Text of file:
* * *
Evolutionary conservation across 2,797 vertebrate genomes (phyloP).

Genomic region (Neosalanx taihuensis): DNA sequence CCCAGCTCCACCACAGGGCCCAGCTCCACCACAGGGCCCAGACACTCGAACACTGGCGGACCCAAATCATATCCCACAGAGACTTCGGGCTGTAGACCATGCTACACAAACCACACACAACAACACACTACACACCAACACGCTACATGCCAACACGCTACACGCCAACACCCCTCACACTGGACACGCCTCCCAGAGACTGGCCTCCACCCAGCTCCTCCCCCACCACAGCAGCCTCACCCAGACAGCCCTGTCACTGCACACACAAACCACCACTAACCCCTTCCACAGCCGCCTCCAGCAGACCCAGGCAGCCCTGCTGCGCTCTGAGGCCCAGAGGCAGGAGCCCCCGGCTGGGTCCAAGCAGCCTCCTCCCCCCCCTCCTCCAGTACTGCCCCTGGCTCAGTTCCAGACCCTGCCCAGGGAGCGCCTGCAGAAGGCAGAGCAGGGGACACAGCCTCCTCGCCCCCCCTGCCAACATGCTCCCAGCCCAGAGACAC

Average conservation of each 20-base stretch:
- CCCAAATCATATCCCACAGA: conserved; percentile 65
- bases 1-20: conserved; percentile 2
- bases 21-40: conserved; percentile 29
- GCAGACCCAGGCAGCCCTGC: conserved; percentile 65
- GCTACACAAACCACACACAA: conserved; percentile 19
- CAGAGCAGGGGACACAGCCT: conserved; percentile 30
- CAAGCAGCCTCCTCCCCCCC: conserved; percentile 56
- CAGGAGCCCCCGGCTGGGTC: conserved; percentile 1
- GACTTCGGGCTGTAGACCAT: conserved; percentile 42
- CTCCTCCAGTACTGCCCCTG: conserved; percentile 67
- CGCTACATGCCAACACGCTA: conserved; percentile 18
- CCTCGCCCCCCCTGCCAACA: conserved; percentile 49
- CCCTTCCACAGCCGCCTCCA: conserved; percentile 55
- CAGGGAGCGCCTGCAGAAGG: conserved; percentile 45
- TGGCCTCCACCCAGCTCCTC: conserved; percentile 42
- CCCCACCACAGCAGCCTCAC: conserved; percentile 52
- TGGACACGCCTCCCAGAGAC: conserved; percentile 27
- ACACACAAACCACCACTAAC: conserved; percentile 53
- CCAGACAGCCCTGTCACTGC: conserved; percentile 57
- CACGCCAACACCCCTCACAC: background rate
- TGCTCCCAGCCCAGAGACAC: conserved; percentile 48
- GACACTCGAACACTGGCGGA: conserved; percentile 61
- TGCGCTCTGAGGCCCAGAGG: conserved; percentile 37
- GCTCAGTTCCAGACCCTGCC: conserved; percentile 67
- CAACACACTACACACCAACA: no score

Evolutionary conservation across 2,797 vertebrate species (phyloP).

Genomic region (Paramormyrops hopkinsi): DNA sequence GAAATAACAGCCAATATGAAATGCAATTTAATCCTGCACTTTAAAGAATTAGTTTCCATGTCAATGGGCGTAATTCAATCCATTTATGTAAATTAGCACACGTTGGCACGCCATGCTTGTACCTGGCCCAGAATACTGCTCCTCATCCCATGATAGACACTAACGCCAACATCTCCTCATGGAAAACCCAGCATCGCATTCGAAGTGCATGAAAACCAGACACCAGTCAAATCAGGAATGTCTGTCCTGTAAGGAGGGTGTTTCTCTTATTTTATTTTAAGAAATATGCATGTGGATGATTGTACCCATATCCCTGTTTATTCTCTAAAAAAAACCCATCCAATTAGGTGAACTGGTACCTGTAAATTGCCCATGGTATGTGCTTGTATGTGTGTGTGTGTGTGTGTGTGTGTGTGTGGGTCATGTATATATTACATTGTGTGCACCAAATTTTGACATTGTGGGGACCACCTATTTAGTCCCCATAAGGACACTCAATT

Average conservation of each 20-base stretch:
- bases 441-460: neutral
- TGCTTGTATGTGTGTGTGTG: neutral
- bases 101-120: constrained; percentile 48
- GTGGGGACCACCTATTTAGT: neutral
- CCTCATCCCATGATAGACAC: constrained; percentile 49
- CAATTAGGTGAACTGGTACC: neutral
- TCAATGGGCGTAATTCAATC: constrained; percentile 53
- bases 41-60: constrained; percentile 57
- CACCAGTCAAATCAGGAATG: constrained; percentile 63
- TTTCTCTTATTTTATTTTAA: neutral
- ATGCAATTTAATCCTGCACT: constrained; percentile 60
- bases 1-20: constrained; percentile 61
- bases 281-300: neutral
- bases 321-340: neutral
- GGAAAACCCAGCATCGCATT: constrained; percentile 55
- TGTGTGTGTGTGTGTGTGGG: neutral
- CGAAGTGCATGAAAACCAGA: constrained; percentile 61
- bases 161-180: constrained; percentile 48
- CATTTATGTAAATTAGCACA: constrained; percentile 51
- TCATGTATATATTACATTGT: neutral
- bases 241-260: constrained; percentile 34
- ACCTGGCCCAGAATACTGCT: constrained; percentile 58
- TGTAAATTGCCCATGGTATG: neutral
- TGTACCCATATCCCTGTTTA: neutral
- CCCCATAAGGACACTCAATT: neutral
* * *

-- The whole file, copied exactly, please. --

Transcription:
Evolutionary conservation across 2,797 vertebrate genomes (phyloP).

Genomic region (Neosalanx taihuensis): DNA sequence CCCAGCTCCACCACAGGGCCCAGCTCCACCACAGGGCCCAGACACTCGAACACTGGCGGACCCAAATCATATCCCACAGAGACTTCGGGCTGTAGACCATGCTACACAAACCACACACAACAACACACTACACACCAACACGCTACATGCCAACACGCTACACGCCAACACCCCTCACACTGGACACGCCTCCCAGAGACTGGCCTCCACCCAGCTCCTCCCCCACCACAGCAGCCTCACCCAGACAGCCCTGTCACTGCACACACAAACCACCACTAACCCCTTCCACAGCCGCCTCCAGCAGACCCAGGCAGCCCTGCTGCGCTCTGAGGCCCAGAGGCAGGAGCCCCCGGCTGGGTCCAAGCAGCCTCCTCCCCCCCCTCCTCCAGTACTGCCCCTGGCTCAGTTCCAGACCCTGCCCAGGGAGCGCCTGCAGAAGGCAGAGCAGGGGACACAGCCTCCTCGCCCCCCCTGCCAACATGCTCCCAGCCCAGAGACAC

Average conservation of each 20-base stretch:
- CCCAAATCATATCCCACAGA: conserved; percentile 65
- bases 1-20: conserved; percentile 2
- bases 21-40: conserved; percentile 29
- GCAGACCCAGGCAGCCCTGC: conserved; percentile 65
- GCTACACAAACCACACACAA: conserved; percentile 19
- CAGAGCAGGGGACACAGCCT: conserved; percentile 30
- CAAGCAGCCTCCTCCCCCCC: conserved; percentile 56
- CAGGAGCCCCCGGCTGGGTC: conserved; percentile 1
- GACTTCGGGCTGTAGACCAT: conserved; percentile 42
- CTCCTCCAGTACTGCCCCTG: conserved; percentile 67
- CGCTACATGCCAACACGCTA: conserved; percentile 18
- CCTCGCCCCCCCTGCCAACA: conserved; percentile 49
- CCCTTCCACAGCCGCCTCCA: conserved; percentile 55
- CAGGGAGCGCCTGCAGAAGG: conserved; percentile 45
- TGGCCTCCACCCAGCTCCTC: conserved; percentile 42
- CCCCACCACAGCAGCCTCAC: conserved; percentile 52
- TGGACACGCCTCCCAGAGAC: conserved; percentile 27
- ACACACAAACCACCACTAAC: conserved; percentile 53
- CCAGACAGCCCTGTCACTGC: conserved; percentile 57
- CACGCCAACACCCCTCACAC: background rate
- TGCTCCCAGCCCAGAGACAC: conserved; percentile 48
- GACACTCGAACACTGGCGGA: conserved; percentile 61
- TGCGCTCTGAGGCCCAGAGG: conserved; percentile 37
- GCTCAGTTCCAGACCCTGCC: conserved; percentile 67
- CAACACACTACACACCAACA: no score

Evolutionary conservation across 2,797 vertebrate species (phyloP).

Genomic region (Paramormyrops hopkinsi): DNA sequence GAAATAACAGCCAATATGAAATGCAATTTAATCCTGCACTTTAAAGAATTAGTTTCCATGTCAATGGGCGTAATTCAATCCATTTATGTAAATTAGCACACGTTGGCACGCCATGCTTGTACCTGGCCCAGAATACTGCTCCTCATCCCATGATAGACACTAACGCCAACATCTCCTCATGGAAAACCCAGCATCGCATTCGAAGTGCATGAAAACCAGACACCAGTCAAATCAGGAATGTCTGTCCTGTAAGGAGGGTGTTTCTCTTATTTTATTTTAAGAAATATGCATGTGGATGATTGTACCCATATCCCTGTTTATTCTCTAAAAAAAACCCATCCAATTAGGTGAACTGGTACCTGTAAATTGCCCATGGTATGTGCTTGTATGTGTGTGTGTGTGTGTGTGTGTGTGTGTGGGTCATGTATATATTACATTGTGTGCACCAAATTTTGACATTGTGGGGACCACCTATTTAGTCCCCATAAGGACACTCAATT

Average conservation of each 20-base stretch:
- bases 441-460: neutral
- TGCTTGTATGTGTGTGTGTG: neutral
- bases 101-120: constrained; percentile 48
- GTGGGGACCACCTATTTAGT: neutral
- CCTCATCCCATGATAGACAC: constrained; percentile 49
- CAATTAGGTGAACTGGTACC: neutral
- TCAATGGGCGTAATTCAATC: constrained; percentile 53
- bases 41-60: constrained; percentile 57
- CACCAGTCAAATCAGGAATG: constrained; percentile 63
- TTTCTCTTATTTTATTTTAA: neutral
- ATGCAATTTAATCCTGCACT: constrained; percentile 60
- bases 1-20: constrained; percentile 61
- bases 281-300: neutral
- bases 321-340: neutral
- GGAAAACCCAGCATCGCATT: constrained; percentile 55
- TGTGTGTGTGTGTGTGTGGG: neutral
- CGAAGTGCATGAAAACCAGA: constrained; percentile 61
- bases 161-180: constrained; percentile 48
- CATTTATGTAAATTAGCACA: constrained; percentile 51
- TCATGTATATATTACATTGT: neutral
- bases 241-260: constrained; percentile 34
- ACCTGGCCCAGAATACTGCT: constrained; percentile 58
- TGTAAATTGCCCATGGTATG: neutral
- TGTACCCATATCCCTGTTTA: neutral
- CCCCATAAGGACACTCAATT: neutral